Rob Brown is the Director of Business Ownership Solutions (BOS), a program of the Cooperative Development Institute that promotes employee ownership and works with business owners and their employees to facilitate conversions. He was part of the advisory group that successfully converted three retail businesses into the Island Employee Cooperative, which is now the largest worker co-op in Maine and the second largest in New England. He has also organized mobile home park residents to convert investor-owned parks into resident-owned cooperatives. Brown participates in several national networks promoting the strategy of employee ownership conversion and best practices in the field, including as a 2015 DAWI Cooperative Developer Fellow and as a member of the Workers to Owners Collaborative. He studied economic development policy at the University of Maine and College of the Atlantic, and has a diverse background in policy research, advocacy and organizing, as well as non-profit and for-profit business development. Over the years, he has been a featured speaker at many national events, including as a William Jefferson Clinton Distinguished Lecturer at the Clinton Presidential Library and School of Public Service. Brown lives with his wife and son in Northport, Maine.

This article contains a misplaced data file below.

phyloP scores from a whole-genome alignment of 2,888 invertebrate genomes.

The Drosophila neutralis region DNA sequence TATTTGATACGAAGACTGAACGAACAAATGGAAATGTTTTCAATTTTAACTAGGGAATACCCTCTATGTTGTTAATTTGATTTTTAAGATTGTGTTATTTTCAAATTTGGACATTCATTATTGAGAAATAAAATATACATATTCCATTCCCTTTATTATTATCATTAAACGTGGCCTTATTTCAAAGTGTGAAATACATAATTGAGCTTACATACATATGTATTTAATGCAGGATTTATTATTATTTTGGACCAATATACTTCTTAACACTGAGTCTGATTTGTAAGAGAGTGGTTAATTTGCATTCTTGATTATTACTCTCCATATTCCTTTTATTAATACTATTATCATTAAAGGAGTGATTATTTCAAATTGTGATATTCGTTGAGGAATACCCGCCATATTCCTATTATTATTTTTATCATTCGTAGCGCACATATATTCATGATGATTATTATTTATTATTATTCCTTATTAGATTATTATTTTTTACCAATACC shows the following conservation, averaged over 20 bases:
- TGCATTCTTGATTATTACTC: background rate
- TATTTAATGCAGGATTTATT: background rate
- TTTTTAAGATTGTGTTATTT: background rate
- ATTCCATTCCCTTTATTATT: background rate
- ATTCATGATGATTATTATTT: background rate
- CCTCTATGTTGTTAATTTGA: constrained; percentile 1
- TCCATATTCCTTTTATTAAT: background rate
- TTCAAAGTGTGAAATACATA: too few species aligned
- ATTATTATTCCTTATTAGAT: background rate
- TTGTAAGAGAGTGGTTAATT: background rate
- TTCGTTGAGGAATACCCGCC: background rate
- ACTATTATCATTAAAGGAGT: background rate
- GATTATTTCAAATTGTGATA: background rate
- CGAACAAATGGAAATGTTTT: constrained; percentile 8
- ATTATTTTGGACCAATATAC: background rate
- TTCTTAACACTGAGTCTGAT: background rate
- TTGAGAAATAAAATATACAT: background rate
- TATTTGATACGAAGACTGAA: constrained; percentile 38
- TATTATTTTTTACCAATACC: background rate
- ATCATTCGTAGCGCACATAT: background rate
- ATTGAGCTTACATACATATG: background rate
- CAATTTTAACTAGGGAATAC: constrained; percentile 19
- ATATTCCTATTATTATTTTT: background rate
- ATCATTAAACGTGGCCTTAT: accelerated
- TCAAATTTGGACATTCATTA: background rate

Vice President for Policy Programs, Aspen Institute
Maureen Conway is Vice President for Policy Programs at the Aspen Institute and Executive Director of the Institute’s Economic Opportunities Program (EOP). Conway founded EOP’s Workforce Strategies Initiative (AspenWSI) and has headed up workforce research at the Aspen Institute since 1999. She leads a team of researchers and consultants in a variety of initiatives to identify and advance strategies that help low-income Americans gain ground in today’s labor market. A featured speaker at numerous national and regional conferences, she is a nationally recognized expert in industry-specific workforce development and has been quoted in a variety of news media including the New York Times, Wall Street Journal, National Journal and National Public Radio’s Marketplace. Under her leadership, EOP’s Workforce Strategies Initiative has investigated the outcomes of sectoral workforce development, provided innovation seed grants to leading programs in order to illuminate promising practices and explored key operating features of programs in specific industry sectors. Recently, Maureen led the creation of the Working in America and Reinventing Low Wage Work speaker series at the Aspen Institute, bringing together voices from business, worker advocacy, media, academia and others to discuss the challenges experienced by many in today’s labor markets and new ideas for addressing these challenges.